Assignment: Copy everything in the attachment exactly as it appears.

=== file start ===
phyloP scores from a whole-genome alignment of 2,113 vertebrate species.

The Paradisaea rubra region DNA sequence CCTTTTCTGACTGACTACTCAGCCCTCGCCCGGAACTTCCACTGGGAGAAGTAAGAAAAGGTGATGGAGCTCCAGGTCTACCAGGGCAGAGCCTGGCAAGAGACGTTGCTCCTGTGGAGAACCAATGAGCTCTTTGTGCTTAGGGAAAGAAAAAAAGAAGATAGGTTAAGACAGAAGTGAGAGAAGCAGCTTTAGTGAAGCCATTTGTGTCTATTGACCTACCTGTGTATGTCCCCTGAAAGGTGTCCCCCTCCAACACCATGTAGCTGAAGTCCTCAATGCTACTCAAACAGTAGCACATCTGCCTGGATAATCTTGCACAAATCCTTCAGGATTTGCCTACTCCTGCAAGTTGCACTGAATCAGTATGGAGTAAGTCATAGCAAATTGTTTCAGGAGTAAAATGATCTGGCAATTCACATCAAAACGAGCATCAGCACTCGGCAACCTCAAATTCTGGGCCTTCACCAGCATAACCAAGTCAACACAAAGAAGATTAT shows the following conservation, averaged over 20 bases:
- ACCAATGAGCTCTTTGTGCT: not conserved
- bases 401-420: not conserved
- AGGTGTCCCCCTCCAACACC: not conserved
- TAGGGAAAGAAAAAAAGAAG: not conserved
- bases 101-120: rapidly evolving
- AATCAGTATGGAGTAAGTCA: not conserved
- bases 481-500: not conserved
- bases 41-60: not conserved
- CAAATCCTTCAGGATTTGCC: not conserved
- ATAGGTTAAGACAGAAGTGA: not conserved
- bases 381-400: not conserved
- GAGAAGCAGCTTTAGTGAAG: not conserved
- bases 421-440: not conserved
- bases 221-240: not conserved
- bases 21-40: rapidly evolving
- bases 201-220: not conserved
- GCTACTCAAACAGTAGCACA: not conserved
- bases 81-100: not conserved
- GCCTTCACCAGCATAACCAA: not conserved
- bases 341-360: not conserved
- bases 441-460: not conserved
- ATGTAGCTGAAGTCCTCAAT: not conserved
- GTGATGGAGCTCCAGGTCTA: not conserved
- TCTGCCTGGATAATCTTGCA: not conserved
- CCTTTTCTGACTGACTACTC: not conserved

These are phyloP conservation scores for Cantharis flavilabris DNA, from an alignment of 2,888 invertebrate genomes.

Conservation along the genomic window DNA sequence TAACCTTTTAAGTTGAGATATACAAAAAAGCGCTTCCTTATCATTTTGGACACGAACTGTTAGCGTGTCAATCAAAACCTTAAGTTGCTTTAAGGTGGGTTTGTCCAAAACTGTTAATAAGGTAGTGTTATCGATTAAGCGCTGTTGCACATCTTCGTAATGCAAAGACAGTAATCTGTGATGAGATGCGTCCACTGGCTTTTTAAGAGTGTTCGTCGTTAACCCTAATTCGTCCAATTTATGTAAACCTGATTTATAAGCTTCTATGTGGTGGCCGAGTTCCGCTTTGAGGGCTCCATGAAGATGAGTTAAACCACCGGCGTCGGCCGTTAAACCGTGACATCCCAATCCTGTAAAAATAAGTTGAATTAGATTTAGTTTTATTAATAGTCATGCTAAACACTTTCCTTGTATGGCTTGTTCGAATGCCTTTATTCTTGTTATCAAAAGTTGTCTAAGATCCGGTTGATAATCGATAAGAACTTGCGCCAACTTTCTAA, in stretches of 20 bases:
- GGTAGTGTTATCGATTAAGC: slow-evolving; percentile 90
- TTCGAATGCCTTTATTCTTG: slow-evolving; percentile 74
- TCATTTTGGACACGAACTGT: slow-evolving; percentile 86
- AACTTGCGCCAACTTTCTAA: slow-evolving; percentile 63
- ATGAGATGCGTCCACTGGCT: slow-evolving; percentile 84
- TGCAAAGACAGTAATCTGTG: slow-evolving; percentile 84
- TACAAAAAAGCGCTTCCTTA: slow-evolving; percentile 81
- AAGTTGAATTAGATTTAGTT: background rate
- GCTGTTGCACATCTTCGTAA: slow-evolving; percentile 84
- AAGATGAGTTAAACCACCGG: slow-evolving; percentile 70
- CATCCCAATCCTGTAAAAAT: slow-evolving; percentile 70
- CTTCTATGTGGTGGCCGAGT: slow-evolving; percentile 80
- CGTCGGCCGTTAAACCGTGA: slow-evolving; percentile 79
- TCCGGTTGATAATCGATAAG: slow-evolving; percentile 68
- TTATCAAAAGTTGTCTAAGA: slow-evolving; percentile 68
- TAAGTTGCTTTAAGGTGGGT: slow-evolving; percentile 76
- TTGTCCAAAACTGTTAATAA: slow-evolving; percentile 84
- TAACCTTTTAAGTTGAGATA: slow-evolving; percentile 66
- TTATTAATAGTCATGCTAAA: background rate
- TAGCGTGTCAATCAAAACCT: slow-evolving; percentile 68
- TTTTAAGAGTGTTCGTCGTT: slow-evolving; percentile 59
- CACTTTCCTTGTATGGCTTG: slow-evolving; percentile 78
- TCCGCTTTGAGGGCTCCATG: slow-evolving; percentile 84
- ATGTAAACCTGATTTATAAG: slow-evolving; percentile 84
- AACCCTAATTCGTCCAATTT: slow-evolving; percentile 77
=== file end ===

phyloP scores from a whole-genome alignment of 2,113 vertebrate species.

The Paradisaea rubra region DNA sequence CCTTTTCTGACTGACTACTCAGCCCTCGCCCGGAACTTCCACTGGGAGAAGTAAGAAAAGGTGATGGAGCTCCAGGTCTACCAGGGCAGAGCCTGGCAAGAGACGTTGCTCCTGTGGAGAACCAATGAGCTCTTTGTGCTTAGGGAAAGAAAAAAAGAAGATAGGTTAAGACAGAAGTGAGAGAAGCAGCTTTAGTGAAGCCATTTGTGTCTATTGACCTACCTGTGTATGTCCCCTGAAAGGTGTCCCCCTCCAACACCATGTAGCTGAAGTCCTCAATGCTACTCAAACAGTAGCACATCTGCCTGGATAATCTTGCACAAATCCTTCAGGATTTGCCTACTCCTGCAAGTTGCACTGAATCAGTATGGAGTAAGTCATAGCAAATTGTTTCAGGAGTAAAATGATCTGGCAATTCACATCAAAACGAGCATCAGCACTCGGCAACCTCAAATTCTGGGCCTTCACCAGCATAACCAAGTCAACACAAAGAAGATTAT shows the following conservation, averaged over 20 bases:
- ACCAATGAGCTCTTTGTGCT: not conserved
- bases 401-420: not conserved
- AGGTGTCCCCCTCCAACACC: not conserved
- TAGGGAAAGAAAAAAAGAAG: not conserved
- bases 101-120: rapidly evolving
- AATCAGTATGGAGTAAGTCA: not conserved
- bases 481-500: not conserved
- bases 41-60: not conserved
- CAAATCCTTCAGGATTTGCC: not conserved
- ATAGGTTAAGACAGAAGTGA: not conserved
- bases 381-400: not conserved
- GAGAAGCAGCTTTAGTGAAG: not conserved
- bases 421-440: not conserved
- bases 221-240: not conserved
- bases 21-40: rapidly evolving
- bases 201-220: not conserved
- GCTACTCAAACAGTAGCACA: not conserved
- bases 81-100: not conserved
- GCCTTCACCAGCATAACCAA: not conserved
- bases 341-360: not conserved
- bases 441-460: not conserved
- ATGTAGCTGAAGTCCTCAAT: not conserved
- GTGATGGAGCTCCAGGTCTA: not conserved
- TCTGCCTGGATAATCTTGCA: not conserved
- CCTTTTCTGACTGACTACTC: not conserved

These are phyloP conservation scores for Cantharis flavilabris DNA, from an alignment of 2,888 invertebrate genomes.

Conservation along the genomic window DNA sequence TAACCTTTTAAGTTGAGATATACAAAAAAGCGCTTCCTTATCATTTTGGACACGAACTGTTAGCGTGTCAATCAAAACCTTAAGTTGCTTTAAGGTGGGTTTGTCCAAAACTGTTAATAAGGTAGTGTTATCGATTAAGCGCTGTTGCACATCTTCGTAATGCAAAGACAGTAATCTGTGATGAGATGCGTCCACTGGCTTTTTAAGAGTGTTCGTCGTTAACCCTAATTCGTCCAATTTATGTAAACCTGATTTATAAGCTTCTATGTGGTGGCCGAGTTCCGCTTTGAGGGCTCCATGAAGATGAGTTAAACCACCGGCGTCGGCCGTTAAACCGTGACATCCCAATCCTGTAAAAATAAGTTGAATTAGATTTAGTTTTATTAATAGTCATGCTAAACACTTTCCTTGTATGGCTTGTTCGAATGCCTTTATTCTTGTTATCAAAAGTTGTCTAAGATCCGGTTGATAATCGATAAGAACTTGCGCCAACTTTCTAA, in stretches of 20 bases:
- GGTAGTGTTATCGATTAAGC: slow-evolving; percentile 90
- TTCGAATGCCTTTATTCTTG: slow-evolving; percentile 74
- TCATTTTGGACACGAACTGT: slow-evolving; percentile 86
- AACTTGCGCCAACTTTCTAA: slow-evolving; percentile 63
- ATGAGATGCGTCCACTGGCT: slow-evolving; percentile 84
- TGCAAAGACAGTAATCTGTG: slow-evolving; percentile 84
- TACAAAAAAGCGCTTCCTTA: slow-evolving; percentile 81
- AAGTTGAATTAGATTTAGTT: background rate
- GCTGTTGCACATCTTCGTAA: slow-evolving; percentile 84
- AAGATGAGTTAAACCACCGG: slow-evolving; percentile 70
- CATCCCAATCCTGTAAAAAT: slow-evolving; percentile 70
- CTTCTATGTGGTGGCCGAGT: slow-evolving; percentile 80
- CGTCGGCCGTTAAACCGTGA: slow-evolving; percentile 79
- TCCGGTTGATAATCGATAAG: slow-evolving; percentile 68
- TTATCAAAAGTTGTCTAAGA: slow-evolving; percentile 68
- TAAGTTGCTTTAAGGTGGGT: slow-evolving; percentile 76
- TTGTCCAAAACTGTTAATAA: slow-evolving; percentile 84
- TAACCTTTTAAGTTGAGATA: slow-evolving; percentile 66
- TTATTAATAGTCATGCTAAA: background rate
- TAGCGTGTCAATCAAAACCT: slow-evolving; percentile 68
- TTTTAAGAGTGTTCGTCGTT: slow-evolving; percentile 59
- CACTTTCCTTGTATGGCTTG: slow-evolving; percentile 78
- TCCGCTTTGAGGGCTCCATG: slow-evolving; percentile 84
- ATGTAAACCTGATTTATAAG: slow-evolving; percentile 84
- AACCCTAATTCGTCCAATTT: slow-evolving; percentile 77